Water board gives up on Bargar plant

A clarifier sits idle at the 37-year-old Bargar water treatment plant. The plant has not been operational since 2007. Sentinel photos/Karen Brainard
A clarifier sits idle at the 37-year-old Bargar water treatment plant. The plant has not been operational since 2007. Sentinel photos/Karen Brainard

By Karen Brainard

After about four years of working with third party firms and spending approximately $380,000, Ramona Municipal Water District directors have agreed to no longer pursue a plan to bring the out-of-service Bargar water treatment plant into operation for use as a water source in emergencies.

The Bargar plant was closed in 2007 when it could not meet new requirements and the board at that time determined it would cost too much to bring the plant to required standards. Because water to the Bargar plant would be gravity-fed from Lake Sutherland, which the city of San Diego owns, RMWD board members saw Bargar as a possible source for treated water in times of emergencies. The district’s water is pumped up 1,000 feet from the Poway pump station, which relies on power from SDG&E.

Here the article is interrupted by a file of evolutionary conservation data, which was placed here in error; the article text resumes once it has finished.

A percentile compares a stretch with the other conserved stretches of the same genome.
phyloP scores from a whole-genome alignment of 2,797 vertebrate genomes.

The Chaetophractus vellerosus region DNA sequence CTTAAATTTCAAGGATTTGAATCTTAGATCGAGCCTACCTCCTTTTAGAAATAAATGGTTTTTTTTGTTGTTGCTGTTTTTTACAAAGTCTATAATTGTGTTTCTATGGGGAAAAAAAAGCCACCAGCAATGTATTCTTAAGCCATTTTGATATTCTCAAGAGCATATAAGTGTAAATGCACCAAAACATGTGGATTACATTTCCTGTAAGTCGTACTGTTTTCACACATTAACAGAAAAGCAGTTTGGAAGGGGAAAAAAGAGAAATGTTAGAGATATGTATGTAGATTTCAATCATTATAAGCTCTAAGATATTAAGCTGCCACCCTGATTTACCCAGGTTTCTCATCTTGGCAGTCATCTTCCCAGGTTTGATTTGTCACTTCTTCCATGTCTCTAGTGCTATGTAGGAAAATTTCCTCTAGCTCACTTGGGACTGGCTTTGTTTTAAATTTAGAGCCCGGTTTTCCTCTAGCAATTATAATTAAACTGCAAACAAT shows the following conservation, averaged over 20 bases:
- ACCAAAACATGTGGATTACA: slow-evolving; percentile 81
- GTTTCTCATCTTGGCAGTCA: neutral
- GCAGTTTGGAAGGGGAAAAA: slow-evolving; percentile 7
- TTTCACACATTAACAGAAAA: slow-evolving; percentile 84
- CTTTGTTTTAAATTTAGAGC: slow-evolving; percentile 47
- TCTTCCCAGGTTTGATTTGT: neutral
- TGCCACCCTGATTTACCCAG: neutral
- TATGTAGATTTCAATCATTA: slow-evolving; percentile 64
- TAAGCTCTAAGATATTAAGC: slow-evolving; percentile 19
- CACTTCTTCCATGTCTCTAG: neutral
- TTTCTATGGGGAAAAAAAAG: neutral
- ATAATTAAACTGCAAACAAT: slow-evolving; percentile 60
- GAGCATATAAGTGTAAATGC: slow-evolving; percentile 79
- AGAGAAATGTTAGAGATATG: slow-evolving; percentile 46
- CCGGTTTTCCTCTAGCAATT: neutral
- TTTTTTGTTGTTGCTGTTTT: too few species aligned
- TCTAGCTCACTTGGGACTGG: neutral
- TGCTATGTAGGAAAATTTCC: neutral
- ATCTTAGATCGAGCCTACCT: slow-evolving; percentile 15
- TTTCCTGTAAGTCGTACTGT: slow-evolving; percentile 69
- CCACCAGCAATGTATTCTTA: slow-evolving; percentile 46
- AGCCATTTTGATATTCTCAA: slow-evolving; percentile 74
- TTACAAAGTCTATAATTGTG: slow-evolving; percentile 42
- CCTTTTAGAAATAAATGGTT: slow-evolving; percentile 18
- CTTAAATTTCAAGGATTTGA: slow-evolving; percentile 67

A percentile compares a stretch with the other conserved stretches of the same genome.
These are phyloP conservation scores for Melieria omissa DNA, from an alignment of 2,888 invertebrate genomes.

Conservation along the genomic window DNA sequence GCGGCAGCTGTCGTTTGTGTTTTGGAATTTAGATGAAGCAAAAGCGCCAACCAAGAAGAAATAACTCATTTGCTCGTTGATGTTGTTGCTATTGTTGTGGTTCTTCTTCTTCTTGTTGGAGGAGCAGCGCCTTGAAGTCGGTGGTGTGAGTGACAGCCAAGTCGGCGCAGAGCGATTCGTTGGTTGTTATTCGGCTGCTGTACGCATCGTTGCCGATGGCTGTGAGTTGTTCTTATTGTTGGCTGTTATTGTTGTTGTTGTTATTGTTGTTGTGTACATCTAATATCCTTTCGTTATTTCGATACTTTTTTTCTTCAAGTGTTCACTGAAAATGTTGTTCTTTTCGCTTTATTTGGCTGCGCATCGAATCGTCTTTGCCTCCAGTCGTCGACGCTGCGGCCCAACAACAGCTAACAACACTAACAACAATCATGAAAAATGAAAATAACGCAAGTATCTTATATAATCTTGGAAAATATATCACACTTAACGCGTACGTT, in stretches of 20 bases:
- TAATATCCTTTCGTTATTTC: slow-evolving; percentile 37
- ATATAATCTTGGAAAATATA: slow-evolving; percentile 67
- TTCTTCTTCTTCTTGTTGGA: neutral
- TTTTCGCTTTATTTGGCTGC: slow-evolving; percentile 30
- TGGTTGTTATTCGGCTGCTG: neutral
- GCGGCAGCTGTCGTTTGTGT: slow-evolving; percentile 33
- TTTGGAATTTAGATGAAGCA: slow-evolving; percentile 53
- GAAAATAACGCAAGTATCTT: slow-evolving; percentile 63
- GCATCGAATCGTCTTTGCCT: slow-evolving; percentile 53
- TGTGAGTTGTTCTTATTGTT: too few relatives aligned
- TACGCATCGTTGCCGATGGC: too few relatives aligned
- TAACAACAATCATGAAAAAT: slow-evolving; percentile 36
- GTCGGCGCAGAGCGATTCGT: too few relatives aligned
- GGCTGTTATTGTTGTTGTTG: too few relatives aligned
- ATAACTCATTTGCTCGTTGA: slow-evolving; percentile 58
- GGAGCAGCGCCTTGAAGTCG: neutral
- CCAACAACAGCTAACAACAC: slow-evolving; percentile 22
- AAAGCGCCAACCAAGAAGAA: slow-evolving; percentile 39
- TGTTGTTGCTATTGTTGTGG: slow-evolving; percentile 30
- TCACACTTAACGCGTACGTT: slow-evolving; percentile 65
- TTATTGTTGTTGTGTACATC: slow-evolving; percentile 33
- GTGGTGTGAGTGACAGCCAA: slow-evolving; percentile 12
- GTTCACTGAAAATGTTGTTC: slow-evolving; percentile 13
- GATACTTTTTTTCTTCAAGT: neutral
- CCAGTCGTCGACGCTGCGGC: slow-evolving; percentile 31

RMWD Assistant Manager David Barnum brought the item before the board at its Sept. 27 meeting with estimates from Southwest Water, the firm that the district has been working with. Those estmates showed that if Bargar was operational, the cost of treated water would be about three times the amount charged by the San Diego County Water Authority.

Additionally Lake Sutherland only has water seven out of 10 years, the proposed plant would only be able to supply half of the current demand for treated water and, depending on the severity and nature of the emergency, water might still not be available.

Director Darrell Beck said he was disappointed that the district would not be able to have the gravity-fed water and in Southwest Water, which “led us to believe they could do this at a reasonable price. This doesn’t solve the problem...we need to think about our supplying the community with water in the future, because we’ve had several of these close calls and I think we need to start thinking about the next one.”

Although board members discussed tearing down the plant, which is on district-owned property, General Manager Ralph McIntosh said the site is still used as a lab for testing water.

   
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